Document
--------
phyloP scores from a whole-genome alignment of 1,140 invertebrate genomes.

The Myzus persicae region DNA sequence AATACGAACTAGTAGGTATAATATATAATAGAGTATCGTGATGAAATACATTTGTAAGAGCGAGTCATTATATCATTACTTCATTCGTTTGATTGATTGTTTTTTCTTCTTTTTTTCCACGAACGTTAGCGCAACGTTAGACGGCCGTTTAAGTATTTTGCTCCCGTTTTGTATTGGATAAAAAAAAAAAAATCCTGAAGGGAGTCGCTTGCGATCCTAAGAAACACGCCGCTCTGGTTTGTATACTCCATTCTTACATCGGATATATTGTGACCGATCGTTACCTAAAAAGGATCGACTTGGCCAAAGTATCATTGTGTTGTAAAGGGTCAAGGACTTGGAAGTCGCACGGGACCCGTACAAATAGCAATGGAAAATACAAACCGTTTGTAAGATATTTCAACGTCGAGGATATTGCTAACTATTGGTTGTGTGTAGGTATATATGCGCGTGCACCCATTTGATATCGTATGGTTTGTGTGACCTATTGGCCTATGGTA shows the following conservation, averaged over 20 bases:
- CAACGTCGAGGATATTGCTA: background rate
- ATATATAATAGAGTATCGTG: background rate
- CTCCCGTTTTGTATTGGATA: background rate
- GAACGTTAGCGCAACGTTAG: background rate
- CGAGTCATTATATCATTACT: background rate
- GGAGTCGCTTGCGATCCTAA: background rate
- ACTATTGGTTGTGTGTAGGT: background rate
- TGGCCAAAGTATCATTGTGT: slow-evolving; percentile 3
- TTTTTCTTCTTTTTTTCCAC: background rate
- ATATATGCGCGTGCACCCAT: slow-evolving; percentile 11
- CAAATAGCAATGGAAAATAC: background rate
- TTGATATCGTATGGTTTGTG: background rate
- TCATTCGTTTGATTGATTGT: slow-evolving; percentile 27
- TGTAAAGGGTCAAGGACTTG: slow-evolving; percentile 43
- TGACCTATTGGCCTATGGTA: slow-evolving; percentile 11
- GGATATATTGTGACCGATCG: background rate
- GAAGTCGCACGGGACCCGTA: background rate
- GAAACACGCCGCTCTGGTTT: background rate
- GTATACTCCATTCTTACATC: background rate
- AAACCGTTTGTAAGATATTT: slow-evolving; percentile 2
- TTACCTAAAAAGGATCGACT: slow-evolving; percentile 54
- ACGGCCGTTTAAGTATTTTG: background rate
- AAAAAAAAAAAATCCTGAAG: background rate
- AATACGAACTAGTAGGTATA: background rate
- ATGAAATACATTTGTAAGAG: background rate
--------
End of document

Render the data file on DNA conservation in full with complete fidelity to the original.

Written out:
phyloP scores from a whole-genome alignment of 1,140 invertebrate genomes.

The Myzus persicae region DNA sequence AATACGAACTAGTAGGTATAATATATAATAGAGTATCGTGATGAAATACATTTGTAAGAGCGAGTCATTATATCATTACTTCATTCGTTTGATTGATTGTTTTTTCTTCTTTTTTTCCACGAACGTTAGCGCAACGTTAGACGGCCGTTTAAGTATTTTGCTCCCGTTTTGTATTGGATAAAAAAAAAAAAATCCTGAAGGGAGTCGCTTGCGATCCTAAGAAACACGCCGCTCTGGTTTGTATACTCCATTCTTACATCGGATATATTGTGACCGATCGTTACCTAAAAAGGATCGACTTGGCCAAAGTATCATTGTGTTGTAAAGGGTCAAGGACTTGGAAGTCGCACGGGACCCGTACAAATAGCAATGGAAAATACAAACCGTTTGTAAGATATTTCAACGTCGAGGATATTGCTAACTATTGGTTGTGTGTAGGTATATATGCGCGTGCACCCATTTGATATCGTATGGTTTGTGTGACCTATTGGCCTATGGTA shows the following conservation, averaged over 20 bases:
- CAACGTCGAGGATATTGCTA: background rate
- ATATATAATAGAGTATCGTG: background rate
- CTCCCGTTTTGTATTGGATA: background rate
- GAACGTTAGCGCAACGTTAG: background rate
- CGAGTCATTATATCATTACT: background rate
- GGAGTCGCTTGCGATCCTAA: background rate
- ACTATTGGTTGTGTGTAGGT: background rate
- TGGCCAAAGTATCATTGTGT: slow-evolving; percentile 3
- TTTTTCTTCTTTTTTTCCAC: background rate
- ATATATGCGCGTGCACCCAT: slow-evolving; percentile 11
- CAAATAGCAATGGAAAATAC: background rate
- TTGATATCGTATGGTTTGTG: background rate
- TCATTCGTTTGATTGATTGT: slow-evolving; percentile 27
- TGTAAAGGGTCAAGGACTTG: slow-evolving; percentile 43
- TGACCTATTGGCCTATGGTA: slow-evolving; percentile 11
- GGATATATTGTGACCGATCG: background rate
- GAAGTCGCACGGGACCCGTA: background rate
- GAAACACGCCGCTCTGGTTT: background rate
- GTATACTCCATTCTTACATC: background rate
- AAACCGTTTGTAAGATATTT: slow-evolving; percentile 2
- TTACCTAAAAAGGATCGACT: slow-evolving; percentile 54
- ACGGCCGTTTAAGTATTTTG: background rate
- AAAAAAAAAAAATCCTGAAG: background rate
- AATACGAACTAGTAGGTATA: background rate
- ATGAAATACATTTGTAAGAG: background rate